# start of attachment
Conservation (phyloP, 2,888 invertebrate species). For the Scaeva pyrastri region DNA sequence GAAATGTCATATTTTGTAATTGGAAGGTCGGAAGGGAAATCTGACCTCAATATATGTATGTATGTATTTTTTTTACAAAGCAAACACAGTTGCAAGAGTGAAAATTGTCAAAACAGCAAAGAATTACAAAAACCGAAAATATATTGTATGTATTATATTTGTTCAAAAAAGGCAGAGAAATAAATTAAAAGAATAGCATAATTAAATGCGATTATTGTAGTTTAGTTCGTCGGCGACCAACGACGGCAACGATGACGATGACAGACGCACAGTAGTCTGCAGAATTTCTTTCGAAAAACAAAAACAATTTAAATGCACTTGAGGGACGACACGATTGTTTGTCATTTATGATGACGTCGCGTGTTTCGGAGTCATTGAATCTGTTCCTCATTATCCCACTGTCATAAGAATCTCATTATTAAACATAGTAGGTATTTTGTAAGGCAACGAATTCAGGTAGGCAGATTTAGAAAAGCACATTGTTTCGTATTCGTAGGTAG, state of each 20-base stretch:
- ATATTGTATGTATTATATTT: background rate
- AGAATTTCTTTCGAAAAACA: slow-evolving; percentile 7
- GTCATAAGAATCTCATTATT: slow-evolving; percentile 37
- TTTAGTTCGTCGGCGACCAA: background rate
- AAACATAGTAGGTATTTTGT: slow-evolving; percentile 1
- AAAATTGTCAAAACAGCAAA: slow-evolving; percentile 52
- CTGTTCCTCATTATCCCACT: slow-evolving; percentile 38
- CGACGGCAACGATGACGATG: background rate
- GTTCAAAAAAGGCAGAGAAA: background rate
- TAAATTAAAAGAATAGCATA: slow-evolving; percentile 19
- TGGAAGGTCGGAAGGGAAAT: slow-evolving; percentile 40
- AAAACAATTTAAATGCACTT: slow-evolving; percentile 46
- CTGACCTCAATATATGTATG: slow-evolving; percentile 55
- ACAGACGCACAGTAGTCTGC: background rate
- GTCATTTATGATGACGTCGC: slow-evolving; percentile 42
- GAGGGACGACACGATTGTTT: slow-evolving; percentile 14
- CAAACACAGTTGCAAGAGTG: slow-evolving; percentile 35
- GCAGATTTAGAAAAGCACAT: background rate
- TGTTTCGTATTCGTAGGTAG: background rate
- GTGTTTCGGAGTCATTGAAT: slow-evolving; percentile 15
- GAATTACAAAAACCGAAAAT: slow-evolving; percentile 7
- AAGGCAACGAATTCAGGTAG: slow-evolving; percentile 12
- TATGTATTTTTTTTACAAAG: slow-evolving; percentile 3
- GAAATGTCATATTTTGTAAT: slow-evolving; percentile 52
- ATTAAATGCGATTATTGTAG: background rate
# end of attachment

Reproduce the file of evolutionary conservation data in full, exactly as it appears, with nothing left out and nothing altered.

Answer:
Conservation (phyloP, 2,888 invertebrate species). For the Scaeva pyrastri region DNA sequence GAAATGTCATATTTTGTAATTGGAAGGTCGGAAGGGAAATCTGACCTCAATATATGTATGTATGTATTTTTTTTACAAAGCAAACACAGTTGCAAGAGTGAAAATTGTCAAAACAGCAAAGAATTACAAAAACCGAAAATATATTGTATGTATTATATTTGTTCAAAAAAGGCAGAGAAATAAATTAAAAGAATAGCATAATTAAATGCGATTATTGTAGTTTAGTTCGTCGGCGACCAACGACGGCAACGATGACGATGACAGACGCACAGTAGTCTGCAGAATTTCTTTCGAAAAACAAAAACAATTTAAATGCACTTGAGGGACGACACGATTGTTTGTCATTTATGATGACGTCGCGTGTTTCGGAGTCATTGAATCTGTTCCTCATTATCCCACTGTCATAAGAATCTCATTATTAAACATAGTAGGTATTTTGTAAGGCAACGAATTCAGGTAGGCAGATTTAGAAAAGCACATTGTTTCGTATTCGTAGGTAG, state of each 20-base stretch:
- ATATTGTATGTATTATATTT: background rate
- AGAATTTCTTTCGAAAAACA: slow-evolving; percentile 7
- GTCATAAGAATCTCATTATT: slow-evolving; percentile 37
- TTTAGTTCGTCGGCGACCAA: background rate
- AAACATAGTAGGTATTTTGT: slow-evolving; percentile 1
- AAAATTGTCAAAACAGCAAA: slow-evolving; percentile 52
- CTGTTCCTCATTATCCCACT: slow-evolving; percentile 38
- CGACGGCAACGATGACGATG: background rate
- GTTCAAAAAAGGCAGAGAAA: background rate
- TAAATTAAAAGAATAGCATA: slow-evolving; percentile 19
- TGGAAGGTCGGAAGGGAAAT: slow-evolving; percentile 40
- AAAACAATTTAAATGCACTT: slow-evolving; percentile 46
- CTGACCTCAATATATGTATG: slow-evolving; percentile 55
- ACAGACGCACAGTAGTCTGC: background rate
- GTCATTTATGATGACGTCGC: slow-evolving; percentile 42
- GAGGGACGACACGATTGTTT: slow-evolving; percentile 14
- CAAACACAGTTGCAAGAGTG: slow-evolving; percentile 35
- GCAGATTTAGAAAAGCACAT: background rate
- TGTTTCGTATTCGTAGGTAG: background rate
- GTGTTTCGGAGTCATTGAAT: slow-evolving; percentile 15
- GAATTACAAAAACCGAAAAT: slow-evolving; percentile 7
- AAGGCAACGAATTCAGGTAG: slow-evolving; percentile 12
- TATGTATTTTTTTTACAAAG: slow-evolving; percentile 3
- GAAATGTCATATTTTGTAAT: slow-evolving; percentile 52
- ATTAAATGCGATTATTGTAG: background rate